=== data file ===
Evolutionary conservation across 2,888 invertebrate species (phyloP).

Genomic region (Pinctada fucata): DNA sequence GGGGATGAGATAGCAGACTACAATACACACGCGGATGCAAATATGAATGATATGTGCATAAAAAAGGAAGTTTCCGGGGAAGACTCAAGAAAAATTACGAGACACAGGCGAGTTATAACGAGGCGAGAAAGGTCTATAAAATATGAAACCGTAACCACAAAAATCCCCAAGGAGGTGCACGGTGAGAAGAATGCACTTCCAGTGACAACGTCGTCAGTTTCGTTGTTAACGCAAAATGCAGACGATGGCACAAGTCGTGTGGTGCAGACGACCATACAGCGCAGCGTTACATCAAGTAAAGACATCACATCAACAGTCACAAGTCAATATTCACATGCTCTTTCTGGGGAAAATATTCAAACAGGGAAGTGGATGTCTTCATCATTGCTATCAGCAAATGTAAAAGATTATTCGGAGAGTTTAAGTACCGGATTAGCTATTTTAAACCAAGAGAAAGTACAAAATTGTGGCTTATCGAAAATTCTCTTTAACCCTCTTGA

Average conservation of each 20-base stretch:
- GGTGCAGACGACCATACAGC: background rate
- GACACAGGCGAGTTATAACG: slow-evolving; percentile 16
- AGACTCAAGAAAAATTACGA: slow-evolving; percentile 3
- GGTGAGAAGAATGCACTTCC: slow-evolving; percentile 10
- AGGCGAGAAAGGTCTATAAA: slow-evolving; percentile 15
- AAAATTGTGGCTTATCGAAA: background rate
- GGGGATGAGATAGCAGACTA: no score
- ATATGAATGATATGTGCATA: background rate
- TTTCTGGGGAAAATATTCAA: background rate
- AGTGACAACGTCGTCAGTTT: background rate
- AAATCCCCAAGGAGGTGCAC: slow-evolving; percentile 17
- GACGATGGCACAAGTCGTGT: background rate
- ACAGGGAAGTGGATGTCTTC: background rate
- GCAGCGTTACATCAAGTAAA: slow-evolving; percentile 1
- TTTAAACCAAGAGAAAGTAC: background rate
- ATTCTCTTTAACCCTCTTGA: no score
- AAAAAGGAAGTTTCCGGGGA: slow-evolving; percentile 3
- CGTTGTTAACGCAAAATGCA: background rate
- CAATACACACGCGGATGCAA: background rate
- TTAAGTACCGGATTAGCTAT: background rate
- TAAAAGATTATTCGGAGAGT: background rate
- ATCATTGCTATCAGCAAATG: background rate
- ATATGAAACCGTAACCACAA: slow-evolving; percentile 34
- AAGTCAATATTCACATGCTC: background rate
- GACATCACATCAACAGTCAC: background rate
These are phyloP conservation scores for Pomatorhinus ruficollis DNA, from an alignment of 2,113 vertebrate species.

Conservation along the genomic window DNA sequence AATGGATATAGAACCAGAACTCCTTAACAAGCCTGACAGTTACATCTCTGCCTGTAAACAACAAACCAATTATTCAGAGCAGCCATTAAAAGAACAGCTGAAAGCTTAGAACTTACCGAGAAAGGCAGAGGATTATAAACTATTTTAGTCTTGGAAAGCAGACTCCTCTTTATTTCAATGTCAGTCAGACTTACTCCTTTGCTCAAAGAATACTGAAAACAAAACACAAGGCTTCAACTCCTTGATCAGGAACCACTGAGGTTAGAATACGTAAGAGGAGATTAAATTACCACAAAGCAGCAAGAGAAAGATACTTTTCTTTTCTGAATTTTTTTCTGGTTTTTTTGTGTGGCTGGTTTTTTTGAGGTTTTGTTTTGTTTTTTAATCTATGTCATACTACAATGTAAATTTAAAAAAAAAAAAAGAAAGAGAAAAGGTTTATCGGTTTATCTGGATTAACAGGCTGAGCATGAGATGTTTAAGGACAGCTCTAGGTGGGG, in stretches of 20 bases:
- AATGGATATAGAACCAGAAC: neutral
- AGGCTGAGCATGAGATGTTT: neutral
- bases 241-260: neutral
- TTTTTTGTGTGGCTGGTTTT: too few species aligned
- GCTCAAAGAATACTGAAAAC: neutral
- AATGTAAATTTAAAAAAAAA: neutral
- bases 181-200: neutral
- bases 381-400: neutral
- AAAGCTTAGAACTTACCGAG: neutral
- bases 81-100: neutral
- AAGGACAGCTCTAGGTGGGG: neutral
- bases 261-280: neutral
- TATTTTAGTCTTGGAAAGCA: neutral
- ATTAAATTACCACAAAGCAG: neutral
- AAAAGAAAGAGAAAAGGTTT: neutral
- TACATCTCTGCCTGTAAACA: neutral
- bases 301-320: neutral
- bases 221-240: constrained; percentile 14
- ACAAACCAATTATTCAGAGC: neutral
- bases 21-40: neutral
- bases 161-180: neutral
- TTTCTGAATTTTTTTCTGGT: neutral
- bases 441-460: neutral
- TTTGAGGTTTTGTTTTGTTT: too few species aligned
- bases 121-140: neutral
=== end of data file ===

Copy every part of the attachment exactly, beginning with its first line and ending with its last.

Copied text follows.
Evolutionary conservation across 2,888 invertebrate species (phyloP).

Genomic region (Pinctada fucata): DNA sequence GGGGATGAGATAGCAGACTACAATACACACGCGGATGCAAATATGAATGATATGTGCATAAAAAAGGAAGTTTCCGGGGAAGACTCAAGAAAAATTACGAGACACAGGCGAGTTATAACGAGGCGAGAAAGGTCTATAAAATATGAAACCGTAACCACAAAAATCCCCAAGGAGGTGCACGGTGAGAAGAATGCACTTCCAGTGACAACGTCGTCAGTTTCGTTGTTAACGCAAAATGCAGACGATGGCACAAGTCGTGTGGTGCAGACGACCATACAGCGCAGCGTTACATCAAGTAAAGACATCACATCAACAGTCACAAGTCAATATTCACATGCTCTTTCTGGGGAAAATATTCAAACAGGGAAGTGGATGTCTTCATCATTGCTATCAGCAAATGTAAAAGATTATTCGGAGAGTTTAAGTACCGGATTAGCTATTTTAAACCAAGAGAAAGTACAAAATTGTGGCTTATCGAAAATTCTCTTTAACCCTCTTGA

Average conservation of each 20-base stretch:
- GGTGCAGACGACCATACAGC: background rate
- GACACAGGCGAGTTATAACG: slow-evolving; percentile 16
- AGACTCAAGAAAAATTACGA: slow-evolving; percentile 3
- GGTGAGAAGAATGCACTTCC: slow-evolving; percentile 10
- AGGCGAGAAAGGTCTATAAA: slow-evolving; percentile 15
- AAAATTGTGGCTTATCGAAA: background rate
- GGGGATGAGATAGCAGACTA: no score
- ATATGAATGATATGTGCATA: background rate
- TTTCTGGGGAAAATATTCAA: background rate
- AGTGACAACGTCGTCAGTTT: background rate
- AAATCCCCAAGGAGGTGCAC: slow-evolving; percentile 17
- GACGATGGCACAAGTCGTGT: background rate
- ACAGGGAAGTGGATGTCTTC: background rate
- GCAGCGTTACATCAAGTAAA: slow-evolving; percentile 1
- TTTAAACCAAGAGAAAGTAC: background rate
- ATTCTCTTTAACCCTCTTGA: no score
- AAAAAGGAAGTTTCCGGGGA: slow-evolving; percentile 3
- CGTTGTTAACGCAAAATGCA: background rate
- CAATACACACGCGGATGCAA: background rate
- TTAAGTACCGGATTAGCTAT: background rate
- TAAAAGATTATTCGGAGAGT: background rate
- ATCATTGCTATCAGCAAATG: background rate
- ATATGAAACCGTAACCACAA: slow-evolving; percentile 34
- AAGTCAATATTCACATGCTC: background rate
- GACATCACATCAACAGTCAC: background rate
These are phyloP conservation scores for Pomatorhinus ruficollis DNA, from an alignment of 2,113 vertebrate species.

Conservation along the genomic window DNA sequence AATGGATATAGAACCAGAACTCCTTAACAAGCCTGACAGTTACATCTCTGCCTGTAAACAACAAACCAATTATTCAGAGCAGCCATTAAAAGAACAGCTGAAAGCTTAGAACTTACCGAGAAAGGCAGAGGATTATAAACTATTTTAGTCTTGGAAAGCAGACTCCTCTTTATTTCAATGTCAGTCAGACTTACTCCTTTGCTCAAAGAATACTGAAAACAAAACACAAGGCTTCAACTCCTTGATCAGGAACCACTGAGGTTAGAATACGTAAGAGGAGATTAAATTACCACAAAGCAGCAAGAGAAAGATACTTTTCTTTTCTGAATTTTTTTCTGGTTTTTTTGTGTGGCTGGTTTTTTTGAGGTTTTGTTTTGTTTTTTAATCTATGTCATACTACAATGTAAATTTAAAAAAAAAAAAAGAAAGAGAAAAGGTTTATCGGTTTATCTGGATTAACAGGCTGAGCATGAGATGTTTAAGGACAGCTCTAGGTGGGG, in stretches of 20 bases:
- AATGGATATAGAACCAGAAC: neutral
- AGGCTGAGCATGAGATGTTT: neutral
- bases 241-260: neutral
- TTTTTTGTGTGGCTGGTTTT: too few species aligned
- GCTCAAAGAATACTGAAAAC: neutral
- AATGTAAATTTAAAAAAAAA: neutral
- bases 181-200: neutral
- bases 381-400: neutral
- AAAGCTTAGAACTTACCGAG: neutral
- bases 81-100: neutral
- AAGGACAGCTCTAGGTGGGG: neutral
- bases 261-280: neutral
- TATTTTAGTCTTGGAAAGCA: neutral
- ATTAAATTACCACAAAGCAG: neutral
- AAAAGAAAGAGAAAAGGTTT: neutral
- TACATCTCTGCCTGTAAACA: neutral
- bases 301-320: neutral
- bases 221-240: constrained; percentile 14
- ACAAACCAATTATTCAGAGC: neutral
- bases 21-40: neutral
- bases 161-180: neutral
- TTTCTGAATTTTTTTCTGGT: neutral
- bases 441-460: neutral
- TTTGAGGTTTTGTTTTGTTT: too few species aligned
- bases 121-140: neutral